Most people leave their life insurance policies out of estate planning because they rarely have to go through the probate court. What they might not realize is that certain exceptions could land their insurance payout in probate. If you are unsure whether to include your life insurance in your estate planning, here is what you need to know.
Why Would an Insurance Payout End Up in Probate?
There are several instances in which an executor would have to include an insurance payout in the estate filing for the probate court. One possible reason is that the deceased failed to name a beneficiary on the policy. The payout would have to go through the court so that the rightful heir could be determined according to the state's laws.
In the event that a beneficiary was named but he or she died before the deceased, it would also have to go through the payout court if there was not an alternate beneficiary named.
The insurance company would still be responsible for paying out the policy. However, instead of making out the check to the estate, the court would issue the check directly to the probate court. Once the rightful heir is determined, the court will issue a check to him or her. Any fees that are owed to the court will be deducted before the check is issued.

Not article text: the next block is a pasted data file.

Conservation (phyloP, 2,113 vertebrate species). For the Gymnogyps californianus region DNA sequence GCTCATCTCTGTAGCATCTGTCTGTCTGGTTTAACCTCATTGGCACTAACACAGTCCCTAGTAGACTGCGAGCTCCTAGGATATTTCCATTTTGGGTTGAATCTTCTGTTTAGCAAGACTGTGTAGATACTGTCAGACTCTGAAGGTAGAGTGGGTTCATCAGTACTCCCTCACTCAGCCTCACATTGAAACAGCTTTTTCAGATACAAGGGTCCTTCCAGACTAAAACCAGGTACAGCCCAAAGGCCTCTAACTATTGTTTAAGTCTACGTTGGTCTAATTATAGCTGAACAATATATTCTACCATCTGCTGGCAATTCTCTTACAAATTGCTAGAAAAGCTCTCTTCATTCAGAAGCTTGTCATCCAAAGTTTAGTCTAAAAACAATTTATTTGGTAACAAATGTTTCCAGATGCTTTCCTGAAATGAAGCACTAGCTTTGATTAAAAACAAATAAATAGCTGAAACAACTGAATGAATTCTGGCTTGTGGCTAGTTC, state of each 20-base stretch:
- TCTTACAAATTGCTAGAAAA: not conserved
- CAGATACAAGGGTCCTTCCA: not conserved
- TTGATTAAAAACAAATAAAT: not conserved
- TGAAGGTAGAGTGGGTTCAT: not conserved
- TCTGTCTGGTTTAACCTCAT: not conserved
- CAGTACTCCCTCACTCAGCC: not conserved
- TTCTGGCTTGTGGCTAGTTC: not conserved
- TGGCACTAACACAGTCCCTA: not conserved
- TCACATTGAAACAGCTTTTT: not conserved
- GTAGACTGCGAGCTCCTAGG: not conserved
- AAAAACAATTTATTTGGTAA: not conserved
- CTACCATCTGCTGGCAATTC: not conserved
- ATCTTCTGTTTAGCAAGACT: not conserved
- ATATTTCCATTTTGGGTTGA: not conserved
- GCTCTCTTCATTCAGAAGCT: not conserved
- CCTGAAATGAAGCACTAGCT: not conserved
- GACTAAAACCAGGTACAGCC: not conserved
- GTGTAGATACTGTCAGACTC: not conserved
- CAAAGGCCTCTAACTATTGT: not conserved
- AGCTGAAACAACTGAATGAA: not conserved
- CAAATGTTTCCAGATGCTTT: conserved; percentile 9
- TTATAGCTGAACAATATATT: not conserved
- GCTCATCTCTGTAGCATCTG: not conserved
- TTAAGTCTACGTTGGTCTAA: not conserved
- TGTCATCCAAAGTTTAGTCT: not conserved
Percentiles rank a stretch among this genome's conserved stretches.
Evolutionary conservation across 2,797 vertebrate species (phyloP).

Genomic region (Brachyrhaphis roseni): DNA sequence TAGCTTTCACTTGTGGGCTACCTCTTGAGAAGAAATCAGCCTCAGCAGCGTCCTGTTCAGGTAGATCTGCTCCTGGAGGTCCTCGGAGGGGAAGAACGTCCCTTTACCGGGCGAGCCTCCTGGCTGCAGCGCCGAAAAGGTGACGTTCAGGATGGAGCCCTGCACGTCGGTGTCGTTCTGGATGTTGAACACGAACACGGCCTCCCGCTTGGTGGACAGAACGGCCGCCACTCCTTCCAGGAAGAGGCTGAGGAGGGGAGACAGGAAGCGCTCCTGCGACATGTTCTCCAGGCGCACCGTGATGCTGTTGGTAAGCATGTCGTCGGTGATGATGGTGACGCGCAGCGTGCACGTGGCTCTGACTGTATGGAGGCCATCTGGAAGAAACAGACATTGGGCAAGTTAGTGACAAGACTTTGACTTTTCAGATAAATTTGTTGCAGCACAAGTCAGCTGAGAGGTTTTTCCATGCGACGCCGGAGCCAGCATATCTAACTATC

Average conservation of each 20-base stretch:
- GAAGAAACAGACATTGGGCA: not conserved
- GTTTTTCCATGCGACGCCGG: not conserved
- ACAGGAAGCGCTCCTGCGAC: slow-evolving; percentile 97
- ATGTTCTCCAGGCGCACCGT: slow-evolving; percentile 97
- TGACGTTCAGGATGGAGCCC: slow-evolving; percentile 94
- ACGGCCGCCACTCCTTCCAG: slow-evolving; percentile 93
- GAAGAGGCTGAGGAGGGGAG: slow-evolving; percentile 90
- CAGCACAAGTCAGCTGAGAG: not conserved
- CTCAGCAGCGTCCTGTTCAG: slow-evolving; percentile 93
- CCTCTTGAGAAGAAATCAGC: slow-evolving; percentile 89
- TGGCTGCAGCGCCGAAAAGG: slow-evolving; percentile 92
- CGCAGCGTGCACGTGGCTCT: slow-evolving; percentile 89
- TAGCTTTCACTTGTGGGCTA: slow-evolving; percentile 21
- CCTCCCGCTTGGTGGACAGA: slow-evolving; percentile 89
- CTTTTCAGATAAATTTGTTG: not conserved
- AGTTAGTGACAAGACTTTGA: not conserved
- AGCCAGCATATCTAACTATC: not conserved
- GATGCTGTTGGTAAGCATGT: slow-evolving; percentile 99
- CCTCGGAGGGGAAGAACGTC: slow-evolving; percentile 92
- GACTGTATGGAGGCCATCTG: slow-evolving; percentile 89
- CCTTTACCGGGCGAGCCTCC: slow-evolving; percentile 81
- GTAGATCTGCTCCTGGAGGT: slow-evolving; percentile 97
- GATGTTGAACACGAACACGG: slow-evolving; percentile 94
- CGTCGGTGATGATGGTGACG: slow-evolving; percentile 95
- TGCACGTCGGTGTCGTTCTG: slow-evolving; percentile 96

How Can You Keep Your Insurance Payout Out of Probate?
The easiest method to ensure that your payout avoids probate is to name a beneficiary. Ideally, you should name at least two alternates who would receive the payout in the event that the primary beneficiary is unable to receive the funds.
Another possible method you could use to keep your payout from the probate court is to name a trust as the beneficiary. The funds would then be used in the way your trust outlines.
As a backup measure, include instructions regarding your insurance payout in your will. If you forget to update your beneficiary on your insurance or do not have a trust, the court can still consider your wishes if they are outlined clearly in a will. Review your state's laws regarding wills to ensure yours meets the legal requirements.
A probate attorney, like Patricia K Wood Atty, can help you find other ways to keep your life insurance payout from the probate court. He or she can also help with other estate planning, including creating a trust and will.